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Delta Streets Academy: Changing lives. Shaping lives.

JL-web

Six years ago this fall, Delta Streets Academy opened its doors for the first time to 14 young men in the 7th and 8th grades.

The school is housed at First Baptist Church in Greenwood. Its mission? To provide a well-rounded, high quality education to families in and around the city. A city whose district schools have struggled academically for some time.

And because the school is privately funded, families attend Delta Streets Academy for very little cost to them. Put simply, Delta Streets provides a school of choice for families who likely would not have one otherwise.

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“When my boys were younger, I knew St. Francis would end at 6th grade and I always had to think about where they would go and what my choices would be?” Jackie Lewis, mother of two sophomores at Delta Streets said.

Jackie’s twin boys, Braxton and Brandon, have been at Delta Streets Academy since 7th grade.

They previously attended St. Francis, a Catholic school in Greenwood, where Jackie is principal. But since St. Francis only serves grades K-6 she had to contemplate where her boys would go next. She didn’t want the morals planted at home and at elementary school to be lost.

That is when she learned about Delta Streets and she hasn’t looked back since.

Jackie loves not only the education her boys are receiving, but the environment in which they are learning.

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Because Delta Streets is smaller, students don’t get lost in the crowd. Teachers are able to work with students one-on-one.

After all, a one-size-fits-all approach does not work for every kid. Even Jackie’s boys, who are twins, learn differently than one another, have their own goals, and have unique learning styles.

Jackie also loves the culture of discipline that is ingrained in students. Students are taught diligence, self-control, and the value of a strong work ethic. The school offers a program where students can get paid to work on a farm after school.

“They teach self-discipline,” Jackie said. “You could be the best player on a team, but you’ll be pulled if you have a discipline issue. Winning isn’t the top priority, or the only priority.”

But at its core, Delta Streets offers its students a Christ-centered education and a Biblical worldview.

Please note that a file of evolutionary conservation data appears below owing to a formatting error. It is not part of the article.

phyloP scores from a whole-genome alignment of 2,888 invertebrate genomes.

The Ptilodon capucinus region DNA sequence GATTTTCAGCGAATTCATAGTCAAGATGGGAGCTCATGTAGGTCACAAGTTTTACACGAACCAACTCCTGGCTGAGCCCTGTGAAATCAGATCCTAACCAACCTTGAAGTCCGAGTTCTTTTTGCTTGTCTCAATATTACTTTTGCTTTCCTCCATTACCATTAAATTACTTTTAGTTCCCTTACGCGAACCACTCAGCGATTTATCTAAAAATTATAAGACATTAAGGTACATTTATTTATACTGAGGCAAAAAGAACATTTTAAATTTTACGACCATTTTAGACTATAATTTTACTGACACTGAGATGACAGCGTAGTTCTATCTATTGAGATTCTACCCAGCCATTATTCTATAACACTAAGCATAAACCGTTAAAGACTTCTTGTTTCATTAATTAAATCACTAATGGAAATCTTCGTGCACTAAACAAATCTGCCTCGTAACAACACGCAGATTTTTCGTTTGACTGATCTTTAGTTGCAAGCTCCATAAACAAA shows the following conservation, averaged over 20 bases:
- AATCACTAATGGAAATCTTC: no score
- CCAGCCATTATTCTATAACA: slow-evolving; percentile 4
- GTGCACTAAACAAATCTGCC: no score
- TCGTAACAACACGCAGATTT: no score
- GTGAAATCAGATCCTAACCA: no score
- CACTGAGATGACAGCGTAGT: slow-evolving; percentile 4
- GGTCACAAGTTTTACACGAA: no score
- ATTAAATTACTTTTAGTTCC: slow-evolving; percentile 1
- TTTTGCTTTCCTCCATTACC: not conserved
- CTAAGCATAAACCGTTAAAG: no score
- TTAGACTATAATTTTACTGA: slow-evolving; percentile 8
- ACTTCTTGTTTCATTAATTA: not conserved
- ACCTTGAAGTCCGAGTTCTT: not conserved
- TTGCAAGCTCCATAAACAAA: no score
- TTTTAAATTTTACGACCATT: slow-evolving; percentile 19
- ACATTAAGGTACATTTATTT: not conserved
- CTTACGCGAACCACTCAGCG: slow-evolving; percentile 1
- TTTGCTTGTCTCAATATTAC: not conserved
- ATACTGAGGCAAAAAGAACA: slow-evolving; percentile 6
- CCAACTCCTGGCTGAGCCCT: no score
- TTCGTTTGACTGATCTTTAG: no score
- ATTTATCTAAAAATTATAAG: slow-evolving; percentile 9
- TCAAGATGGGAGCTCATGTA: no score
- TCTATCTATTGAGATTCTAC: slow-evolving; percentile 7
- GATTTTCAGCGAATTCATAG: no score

Before Delta Streets was a school, it was a Christian after-school and summer program where young men learned the skills needed to live a life that honors God. That has not changed.

“They are faith-based and that is very important to me,” Jackie said. “Not only do they teach the Bible, morals, and values but they ensure the students apply what they have learned. Because we took God out of schools, that is one of the reasons we have so many problems. And it’s so unfortunate because there are children who don’t get the opportunity to attend church on Sundays but at least you’re getting something throughout the week.”

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Delta Streets is unique in many ways. That is very clear in their mission and their funding. Students attend the school for $75 a month for ten months. That doesn’t even cover 10 percent of the actual cost of educating each student. Rather, the school is privately funded.

Through individual and foundation contributions, students are able to receive a high quality education in an environment that is helping them grow and flourish.

“It would be a hardship if it wasn’t free,” Jackie said. “But I would try my best to make it happen. Private schools are very, very expensive. It would be difficult. And I don’t know what I would do, but I would try my best.”

Over the past few years, we have seen other private schools launch to serve similar missions.

In Hattiesburg, United Christian Academy began as an outreach of United Christian Ministries, a ministry that serves low-income families and students in the area. A decade after the ministry began, the school was born. Similarly, Redeemer Church in Jackson launched The Redeemer’s School in the fall of 2014 to offer a new option to neighborhood families.

Delta Streets, United Christian Academy, and Redeemer each have their differences. Delta Streets serves young men in grades 7-12. Redeemer serves younger students. United Christian Academy serves a wide range of ages while operating under the homeschool umbrella.

But for their differences, they have a similar mission: To provide a high quality education in a Christian setting to families who, in many cases, could not afford private school.

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While each of these ministries is doing great work in its  community, we could open the doors to similar schools throughout the state.

“If we had school choice, we could have more schools like Delta Streets,” Jackie added. “Parents should have the right to send their children where they think is the best fit. Who know a child better than their parents? Your child might do well in one place, and not in another place.

“As a parent I believe that I know my children better than anyone else, so I should be able to send them to a school of my choice.”

For new schools to open and all parents to be able to choose the right schools for their children, the legislature would need to act and make those options available.

As for Jackie and her family, the future is bright.

“I see my boys going to college, graduating, and being successful,” Jackie said. “I don’t see anything else and I will do everything I can to push them in that direction.”